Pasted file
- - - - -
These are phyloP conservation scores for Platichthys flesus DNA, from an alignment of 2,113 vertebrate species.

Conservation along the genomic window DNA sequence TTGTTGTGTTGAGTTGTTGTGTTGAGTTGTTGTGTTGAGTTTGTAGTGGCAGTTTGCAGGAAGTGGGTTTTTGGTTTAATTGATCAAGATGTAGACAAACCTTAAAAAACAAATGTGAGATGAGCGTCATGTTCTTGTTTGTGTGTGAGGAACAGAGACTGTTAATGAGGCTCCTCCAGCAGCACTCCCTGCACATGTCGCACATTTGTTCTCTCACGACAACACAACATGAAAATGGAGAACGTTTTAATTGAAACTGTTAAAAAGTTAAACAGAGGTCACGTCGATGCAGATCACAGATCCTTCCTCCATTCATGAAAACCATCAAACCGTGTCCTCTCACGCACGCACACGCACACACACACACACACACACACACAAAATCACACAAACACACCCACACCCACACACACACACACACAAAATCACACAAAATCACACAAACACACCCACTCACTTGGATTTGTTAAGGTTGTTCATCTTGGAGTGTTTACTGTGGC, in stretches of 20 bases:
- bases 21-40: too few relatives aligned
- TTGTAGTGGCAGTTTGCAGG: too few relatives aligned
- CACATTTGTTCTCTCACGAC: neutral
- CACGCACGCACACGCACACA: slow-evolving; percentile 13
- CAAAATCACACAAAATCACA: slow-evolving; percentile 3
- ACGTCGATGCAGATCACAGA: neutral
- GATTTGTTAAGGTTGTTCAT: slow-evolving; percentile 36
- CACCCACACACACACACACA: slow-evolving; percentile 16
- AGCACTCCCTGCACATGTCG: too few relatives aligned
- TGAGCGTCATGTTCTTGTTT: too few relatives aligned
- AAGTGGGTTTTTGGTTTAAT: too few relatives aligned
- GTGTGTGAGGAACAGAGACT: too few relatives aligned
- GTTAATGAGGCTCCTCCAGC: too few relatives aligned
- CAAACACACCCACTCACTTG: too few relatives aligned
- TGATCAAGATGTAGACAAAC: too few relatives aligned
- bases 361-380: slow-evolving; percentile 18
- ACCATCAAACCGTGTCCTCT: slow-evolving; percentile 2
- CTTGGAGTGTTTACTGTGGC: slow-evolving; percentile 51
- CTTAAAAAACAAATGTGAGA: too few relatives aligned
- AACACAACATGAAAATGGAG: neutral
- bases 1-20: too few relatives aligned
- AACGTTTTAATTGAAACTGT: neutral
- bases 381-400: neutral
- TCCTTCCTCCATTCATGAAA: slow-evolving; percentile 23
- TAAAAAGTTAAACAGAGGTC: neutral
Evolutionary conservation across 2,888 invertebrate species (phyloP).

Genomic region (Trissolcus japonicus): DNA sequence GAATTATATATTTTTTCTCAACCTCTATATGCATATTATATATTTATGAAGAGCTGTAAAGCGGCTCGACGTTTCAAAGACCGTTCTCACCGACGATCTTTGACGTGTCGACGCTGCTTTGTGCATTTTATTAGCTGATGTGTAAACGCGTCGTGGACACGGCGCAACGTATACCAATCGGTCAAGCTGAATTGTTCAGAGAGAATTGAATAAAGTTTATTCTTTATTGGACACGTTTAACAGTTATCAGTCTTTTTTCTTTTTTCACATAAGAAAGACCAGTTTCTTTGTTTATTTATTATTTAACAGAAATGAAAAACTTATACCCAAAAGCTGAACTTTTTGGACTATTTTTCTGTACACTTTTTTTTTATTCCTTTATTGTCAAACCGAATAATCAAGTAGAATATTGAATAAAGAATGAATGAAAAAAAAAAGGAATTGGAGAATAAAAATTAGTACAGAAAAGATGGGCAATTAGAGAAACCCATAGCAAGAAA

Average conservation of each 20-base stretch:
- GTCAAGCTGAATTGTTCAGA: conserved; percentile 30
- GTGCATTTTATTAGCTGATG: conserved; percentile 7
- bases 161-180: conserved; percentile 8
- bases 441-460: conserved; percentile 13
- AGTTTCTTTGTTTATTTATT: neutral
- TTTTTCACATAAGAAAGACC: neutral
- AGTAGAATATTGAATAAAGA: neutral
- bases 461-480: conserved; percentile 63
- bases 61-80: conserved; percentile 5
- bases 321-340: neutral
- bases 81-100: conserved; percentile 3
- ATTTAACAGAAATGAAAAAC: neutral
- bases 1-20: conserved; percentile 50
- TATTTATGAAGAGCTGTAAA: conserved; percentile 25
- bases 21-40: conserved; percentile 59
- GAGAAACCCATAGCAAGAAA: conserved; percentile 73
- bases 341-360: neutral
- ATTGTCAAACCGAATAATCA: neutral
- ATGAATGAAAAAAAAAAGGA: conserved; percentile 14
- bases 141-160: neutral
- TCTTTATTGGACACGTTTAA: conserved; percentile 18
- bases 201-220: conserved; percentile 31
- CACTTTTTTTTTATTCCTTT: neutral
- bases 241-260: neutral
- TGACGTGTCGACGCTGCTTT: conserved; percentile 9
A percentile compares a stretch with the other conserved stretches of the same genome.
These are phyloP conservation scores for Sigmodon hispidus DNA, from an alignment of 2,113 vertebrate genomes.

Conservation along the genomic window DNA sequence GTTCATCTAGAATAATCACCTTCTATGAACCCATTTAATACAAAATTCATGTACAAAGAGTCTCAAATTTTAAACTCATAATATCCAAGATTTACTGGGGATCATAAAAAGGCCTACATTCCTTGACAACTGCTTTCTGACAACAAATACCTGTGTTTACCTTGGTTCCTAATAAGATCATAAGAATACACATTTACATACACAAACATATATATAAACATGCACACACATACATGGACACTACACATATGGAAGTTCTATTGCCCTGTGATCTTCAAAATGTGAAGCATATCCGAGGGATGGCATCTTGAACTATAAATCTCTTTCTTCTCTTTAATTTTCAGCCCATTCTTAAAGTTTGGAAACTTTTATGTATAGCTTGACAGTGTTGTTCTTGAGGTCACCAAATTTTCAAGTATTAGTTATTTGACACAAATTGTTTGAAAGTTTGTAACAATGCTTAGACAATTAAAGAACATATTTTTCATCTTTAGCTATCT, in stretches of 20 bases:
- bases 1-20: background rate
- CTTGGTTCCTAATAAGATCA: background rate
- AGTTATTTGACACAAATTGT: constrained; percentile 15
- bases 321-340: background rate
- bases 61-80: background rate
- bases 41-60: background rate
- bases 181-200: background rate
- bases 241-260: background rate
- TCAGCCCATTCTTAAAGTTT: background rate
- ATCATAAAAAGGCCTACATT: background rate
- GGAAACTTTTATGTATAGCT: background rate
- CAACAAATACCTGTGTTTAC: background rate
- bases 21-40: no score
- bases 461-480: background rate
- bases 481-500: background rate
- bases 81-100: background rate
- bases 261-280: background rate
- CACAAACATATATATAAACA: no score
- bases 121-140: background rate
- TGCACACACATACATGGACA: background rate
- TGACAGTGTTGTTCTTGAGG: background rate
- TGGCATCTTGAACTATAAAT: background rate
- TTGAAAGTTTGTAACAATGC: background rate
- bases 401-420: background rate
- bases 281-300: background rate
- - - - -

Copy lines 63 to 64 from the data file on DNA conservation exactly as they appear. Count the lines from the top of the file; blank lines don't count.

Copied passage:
- bases 61-80: background rate
- bases 41-60: background rate